One of the New Orleans Saints' greatest needs this year is to find a “Willie Snead type” of receiver.
One of the biggest questions is whether Snead himself can be that guy.
Snead, who is a restricted free agent, flirted with 1,000 yards in both 2015 and 2016. But he practically dropped off the map last year, finishing with only eight catches for 92 yards in 11 regular-season games after beginning the year with a three-game DUI suspension and a nagging hamstring injury.
Snead did add three catches for 25 yards in the playoffs, though, including a huge fourth-and-10 conversion that set up a potential game-winning field goal attempt at Minnesota.
Now the Saints must determine if that was a sign of better things to come for Snead.
The Saints must offer Snead a one-year contract worth nearly $2 million to maintain the right to match any other offers he receives from other teams. But if they really want to secure his rights by forcing other teams to pay a second-round pick to steal Snead away, the Saints would have to offer Snead nearly $3 million. Or they could try to negotiate a new contract from scratch.
A year ago at this time, the second-round tender would have seemed like a no-brainer. The undrafted free agent from Ball State, who was cut by both the Cleveland Browns and Carolina Panthers in 2014 before landing in New Orleans, had 141 catches for 1,879 yards and seven touchdowns in two breakout seasons with the Saints.
Most importantly, Snead proved to be a fantastic possession receiver, leading the Saints with exactly 25 catches on third downs in both 2015 and 2016. Last season, Snead had only four catches on third downs while the Saints plummeted to a shocking 19th in the NFL in third-down efficiency (37.6 percent).
The Saints, who have routinely led the NFL in third-down percentage over the past decade with coach Sean Payton and quarterback Drew Brees, must find a way to improve in that area. We’ll find out soon if they expect Snead to be part of the solution.
That’s why the receivers come in at No. 5 in my position-by-position ranking of the Saints’ offseason needs, even though they have a Pro Bowl receiver in Michael Thomas and they had the fifth-best passing offense in the NFL in 2017.
Current depth chart:
Michael Thomas. Age 24, signed through 2019. 2018 salary and bonuses: $915,362. 2018 salary-cap number: $1.396 million.
Ted Ginn Jr. Age 32, signed through 2019. 2018 salary and bonuses: $3.5 million. 2018 salary-cap number: $4.5 million.
Willie Snead. Age 25, restricted free agent.
Brandon Coleman. Age 25, restricted free agent.
Tommylee Lewis. Age 25, scheduled to become restricted free agent in 2019. 2018 salary and bonuses: $630,000. 2018 salary-cap number: $631,668.
Austin Carr. Age 24, scheduled to become restricted free agent in 2020. 2018 salary and bonuses: $555,000. 2018 salary-cap number: $555,000.
Josh Huff. Age 26, signed through 2018. 2018 salary and bonuses: $785,000. 2018 salary-cap number: $705,000.
Paul Turner. Age 24, scheduled to become exclusive-rights free agent in 2020. 2018 salary and bonuses: $555,000. 2018 salary-cap number: $555,000.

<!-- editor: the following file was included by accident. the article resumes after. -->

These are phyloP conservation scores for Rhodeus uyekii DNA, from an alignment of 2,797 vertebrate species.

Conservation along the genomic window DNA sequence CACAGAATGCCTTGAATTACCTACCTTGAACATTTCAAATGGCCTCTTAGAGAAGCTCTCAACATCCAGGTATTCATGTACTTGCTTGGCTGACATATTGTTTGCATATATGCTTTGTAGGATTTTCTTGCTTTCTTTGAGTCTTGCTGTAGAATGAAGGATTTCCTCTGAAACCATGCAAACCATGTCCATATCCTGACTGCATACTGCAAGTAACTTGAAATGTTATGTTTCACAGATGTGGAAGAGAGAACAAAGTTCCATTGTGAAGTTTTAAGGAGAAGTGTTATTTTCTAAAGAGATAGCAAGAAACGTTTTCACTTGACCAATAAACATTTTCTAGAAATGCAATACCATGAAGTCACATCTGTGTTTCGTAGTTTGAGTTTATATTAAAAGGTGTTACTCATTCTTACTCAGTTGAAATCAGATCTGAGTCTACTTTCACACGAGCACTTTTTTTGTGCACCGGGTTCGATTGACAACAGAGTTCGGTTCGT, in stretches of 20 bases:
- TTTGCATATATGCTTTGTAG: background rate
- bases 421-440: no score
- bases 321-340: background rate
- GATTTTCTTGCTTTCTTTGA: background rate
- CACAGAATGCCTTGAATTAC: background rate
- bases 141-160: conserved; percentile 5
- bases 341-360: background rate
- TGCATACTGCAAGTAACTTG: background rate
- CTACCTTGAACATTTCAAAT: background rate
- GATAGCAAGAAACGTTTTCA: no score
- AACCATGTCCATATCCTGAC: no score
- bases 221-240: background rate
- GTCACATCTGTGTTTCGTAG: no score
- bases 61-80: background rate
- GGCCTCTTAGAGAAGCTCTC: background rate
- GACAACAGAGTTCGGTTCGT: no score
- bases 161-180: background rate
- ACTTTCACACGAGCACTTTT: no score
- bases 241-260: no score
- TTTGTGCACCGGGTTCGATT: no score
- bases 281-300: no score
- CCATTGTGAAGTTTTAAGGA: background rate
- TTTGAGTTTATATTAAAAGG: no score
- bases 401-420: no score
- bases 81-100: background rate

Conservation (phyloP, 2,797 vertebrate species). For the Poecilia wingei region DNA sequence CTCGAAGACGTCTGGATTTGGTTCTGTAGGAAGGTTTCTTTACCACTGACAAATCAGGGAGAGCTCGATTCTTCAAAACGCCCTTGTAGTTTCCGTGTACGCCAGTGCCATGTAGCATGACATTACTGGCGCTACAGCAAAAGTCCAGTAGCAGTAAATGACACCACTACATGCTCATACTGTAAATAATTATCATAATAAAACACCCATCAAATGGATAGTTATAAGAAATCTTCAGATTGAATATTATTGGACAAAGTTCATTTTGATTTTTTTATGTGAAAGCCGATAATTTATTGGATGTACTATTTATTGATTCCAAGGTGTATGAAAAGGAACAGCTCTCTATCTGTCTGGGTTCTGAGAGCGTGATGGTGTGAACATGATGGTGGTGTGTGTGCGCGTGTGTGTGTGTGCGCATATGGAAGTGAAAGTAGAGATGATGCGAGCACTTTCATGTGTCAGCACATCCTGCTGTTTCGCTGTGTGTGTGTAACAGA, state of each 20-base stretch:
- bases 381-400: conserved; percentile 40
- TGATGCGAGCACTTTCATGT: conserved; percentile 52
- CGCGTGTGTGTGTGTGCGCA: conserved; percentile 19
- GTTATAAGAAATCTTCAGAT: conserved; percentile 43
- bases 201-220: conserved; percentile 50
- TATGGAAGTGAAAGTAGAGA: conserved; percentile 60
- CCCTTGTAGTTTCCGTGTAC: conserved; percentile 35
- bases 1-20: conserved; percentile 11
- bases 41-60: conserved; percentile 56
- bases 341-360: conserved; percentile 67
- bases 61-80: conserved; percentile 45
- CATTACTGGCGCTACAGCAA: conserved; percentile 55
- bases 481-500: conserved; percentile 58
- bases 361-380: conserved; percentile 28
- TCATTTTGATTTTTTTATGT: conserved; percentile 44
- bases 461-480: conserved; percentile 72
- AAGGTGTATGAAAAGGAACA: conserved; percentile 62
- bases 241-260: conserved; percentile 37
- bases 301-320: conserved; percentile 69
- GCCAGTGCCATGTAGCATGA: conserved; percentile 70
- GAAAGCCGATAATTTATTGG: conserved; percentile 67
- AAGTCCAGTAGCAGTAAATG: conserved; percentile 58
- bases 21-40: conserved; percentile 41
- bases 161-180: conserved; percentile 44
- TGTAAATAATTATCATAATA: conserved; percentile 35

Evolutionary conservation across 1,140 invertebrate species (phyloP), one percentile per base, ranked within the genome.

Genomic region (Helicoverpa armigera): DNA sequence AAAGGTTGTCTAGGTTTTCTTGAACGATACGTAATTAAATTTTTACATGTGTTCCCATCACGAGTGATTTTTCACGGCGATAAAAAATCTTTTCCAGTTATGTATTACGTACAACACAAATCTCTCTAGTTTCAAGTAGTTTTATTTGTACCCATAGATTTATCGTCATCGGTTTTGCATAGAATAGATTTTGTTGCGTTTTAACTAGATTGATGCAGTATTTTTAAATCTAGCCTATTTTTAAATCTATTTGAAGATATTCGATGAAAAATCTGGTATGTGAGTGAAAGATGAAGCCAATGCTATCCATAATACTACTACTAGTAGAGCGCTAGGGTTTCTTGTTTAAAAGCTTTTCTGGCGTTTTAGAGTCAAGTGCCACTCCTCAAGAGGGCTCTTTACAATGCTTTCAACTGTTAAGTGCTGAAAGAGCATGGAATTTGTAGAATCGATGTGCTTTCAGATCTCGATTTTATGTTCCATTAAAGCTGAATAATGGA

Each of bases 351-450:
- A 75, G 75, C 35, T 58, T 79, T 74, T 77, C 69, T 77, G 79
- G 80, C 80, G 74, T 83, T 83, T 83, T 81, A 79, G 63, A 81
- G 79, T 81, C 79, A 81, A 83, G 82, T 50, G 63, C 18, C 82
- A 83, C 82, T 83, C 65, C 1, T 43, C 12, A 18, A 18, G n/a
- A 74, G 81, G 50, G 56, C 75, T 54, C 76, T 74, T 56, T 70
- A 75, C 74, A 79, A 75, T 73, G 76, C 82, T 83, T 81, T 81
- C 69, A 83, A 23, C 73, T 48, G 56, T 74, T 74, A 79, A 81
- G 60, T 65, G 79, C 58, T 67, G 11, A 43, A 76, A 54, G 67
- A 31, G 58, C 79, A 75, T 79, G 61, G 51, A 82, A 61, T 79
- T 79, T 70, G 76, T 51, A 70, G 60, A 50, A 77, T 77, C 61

Travin Dural. Age 24, scheduled to become exclusive-rights free agent in 2020. 2018 salary and bonuses: $480,000. 2018 salary-cap number: $480,000.
Dan Arnold. Age 22, scheduled to become exclusive-rights free agent in 2020. 2018 salary and bonuses: $555,000. 2018 salary-cap number: $555,000.
The Saints don’t have to go overboard at wide receiver this offseason, since Thomas has quickly developed into one of the NFL’s best receivers and Ginn proved to be a very solid No. 2 after signing in free agency last year to replace Brandin Cooks.
Thomas set the NFL record for most receptions in the first two seasons of a career with 196. He set the Saints’ franchise record for most catches in a single season with 104. And he added an exclamation point with a monster playoff performance (15 catches for 216 yards and two touchdowns in two games).
Ginn, meanwhile, was three catches and 3 yards shy of his career highs with 53 catches for 787 yards and four touchdowns. And he added another 12 catches for 187 yards in the playoffs, including an 80-yard touchdown against Carolina.
Coleman is a solid backup who moved ahead of Snead on the depth chart because of his ability to block (even though he still hasn’t consistently turned his 6-foot-6 frame into enough of a red zone threat). Lewis is primarily a special-teams asset who moonlights occasionally on offense. And Carr is an intriguing young prospect at slot receiver whom the Saints signed in Week 1 after he had a terrific preseason with the New England Patriots.
The Saints could bring back the same six guys next year and be OK -- especially if they invest heavily in a pass-catching tight end who could boost their third-down offense and make defenses respect the deep middle of the field.
However, it wouldn’t be surprising at all to see the Saints try and upgrade their receiver depth in free agency or in the first round of the draft -- for now and for the future. Although Ginn was a very good addition, he is 32 years old. And there’s no guarantee that Snead or Coleman will stick around long term even if they do sign one-year tenders this year.